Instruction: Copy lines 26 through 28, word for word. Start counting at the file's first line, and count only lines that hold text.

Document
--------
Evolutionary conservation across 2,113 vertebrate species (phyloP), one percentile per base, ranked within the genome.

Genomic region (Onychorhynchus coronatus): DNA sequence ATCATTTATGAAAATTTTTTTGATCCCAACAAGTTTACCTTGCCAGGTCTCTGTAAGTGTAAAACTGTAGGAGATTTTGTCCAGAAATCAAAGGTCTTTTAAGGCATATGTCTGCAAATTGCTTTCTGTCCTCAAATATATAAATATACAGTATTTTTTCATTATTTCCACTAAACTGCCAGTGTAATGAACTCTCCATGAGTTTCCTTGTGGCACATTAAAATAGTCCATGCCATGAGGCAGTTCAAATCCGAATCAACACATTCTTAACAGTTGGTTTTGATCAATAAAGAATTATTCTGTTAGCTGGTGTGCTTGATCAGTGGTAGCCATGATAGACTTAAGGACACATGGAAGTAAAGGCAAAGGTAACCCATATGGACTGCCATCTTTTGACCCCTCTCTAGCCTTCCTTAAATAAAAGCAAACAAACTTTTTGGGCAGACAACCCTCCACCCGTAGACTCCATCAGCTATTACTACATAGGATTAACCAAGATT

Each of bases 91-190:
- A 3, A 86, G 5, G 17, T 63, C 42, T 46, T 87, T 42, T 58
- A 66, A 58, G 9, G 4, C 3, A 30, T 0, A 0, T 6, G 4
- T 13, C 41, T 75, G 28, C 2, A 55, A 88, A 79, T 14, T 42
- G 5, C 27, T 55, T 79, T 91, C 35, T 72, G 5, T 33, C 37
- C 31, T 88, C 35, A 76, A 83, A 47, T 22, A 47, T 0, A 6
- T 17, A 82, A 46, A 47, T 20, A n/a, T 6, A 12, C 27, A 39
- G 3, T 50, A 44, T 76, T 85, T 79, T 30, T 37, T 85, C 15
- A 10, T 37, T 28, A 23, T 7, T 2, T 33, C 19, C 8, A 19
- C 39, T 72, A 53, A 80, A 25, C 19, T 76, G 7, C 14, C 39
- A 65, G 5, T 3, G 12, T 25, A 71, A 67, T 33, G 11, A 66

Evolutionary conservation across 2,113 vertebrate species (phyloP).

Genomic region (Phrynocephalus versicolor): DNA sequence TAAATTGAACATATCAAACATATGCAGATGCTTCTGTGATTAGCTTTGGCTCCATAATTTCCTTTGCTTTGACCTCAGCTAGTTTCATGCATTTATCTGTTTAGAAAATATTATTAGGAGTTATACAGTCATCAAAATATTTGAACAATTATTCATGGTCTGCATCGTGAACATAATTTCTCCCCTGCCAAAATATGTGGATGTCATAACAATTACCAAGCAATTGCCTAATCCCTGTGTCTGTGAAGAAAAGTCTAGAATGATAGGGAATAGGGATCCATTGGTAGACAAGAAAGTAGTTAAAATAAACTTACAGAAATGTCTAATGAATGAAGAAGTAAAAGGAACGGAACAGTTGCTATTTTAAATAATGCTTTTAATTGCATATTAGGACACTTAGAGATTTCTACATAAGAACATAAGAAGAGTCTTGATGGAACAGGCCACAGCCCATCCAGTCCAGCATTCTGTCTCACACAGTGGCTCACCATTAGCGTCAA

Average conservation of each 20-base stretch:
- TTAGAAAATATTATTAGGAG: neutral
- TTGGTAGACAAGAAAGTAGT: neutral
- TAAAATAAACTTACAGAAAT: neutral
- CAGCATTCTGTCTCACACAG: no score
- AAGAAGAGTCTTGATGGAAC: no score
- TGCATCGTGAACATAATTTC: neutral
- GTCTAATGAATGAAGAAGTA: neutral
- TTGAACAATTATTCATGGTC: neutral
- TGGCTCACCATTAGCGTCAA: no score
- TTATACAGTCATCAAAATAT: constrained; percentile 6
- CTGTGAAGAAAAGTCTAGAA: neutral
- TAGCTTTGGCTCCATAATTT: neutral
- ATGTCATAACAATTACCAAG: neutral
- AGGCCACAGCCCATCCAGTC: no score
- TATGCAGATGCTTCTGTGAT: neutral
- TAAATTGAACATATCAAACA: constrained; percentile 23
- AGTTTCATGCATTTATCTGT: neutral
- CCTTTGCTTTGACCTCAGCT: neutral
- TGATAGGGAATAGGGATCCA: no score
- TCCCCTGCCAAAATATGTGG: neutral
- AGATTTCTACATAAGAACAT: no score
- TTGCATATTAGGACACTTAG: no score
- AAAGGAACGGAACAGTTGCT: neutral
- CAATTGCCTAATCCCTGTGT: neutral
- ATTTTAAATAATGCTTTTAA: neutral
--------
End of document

- TTATACAGTCATCAAAATAT: constrained; percentile 6
- CTGTGAAGAAAAGTCTAGAA: neutral
- TAGCTTTGGCTCCATAATTT: neutral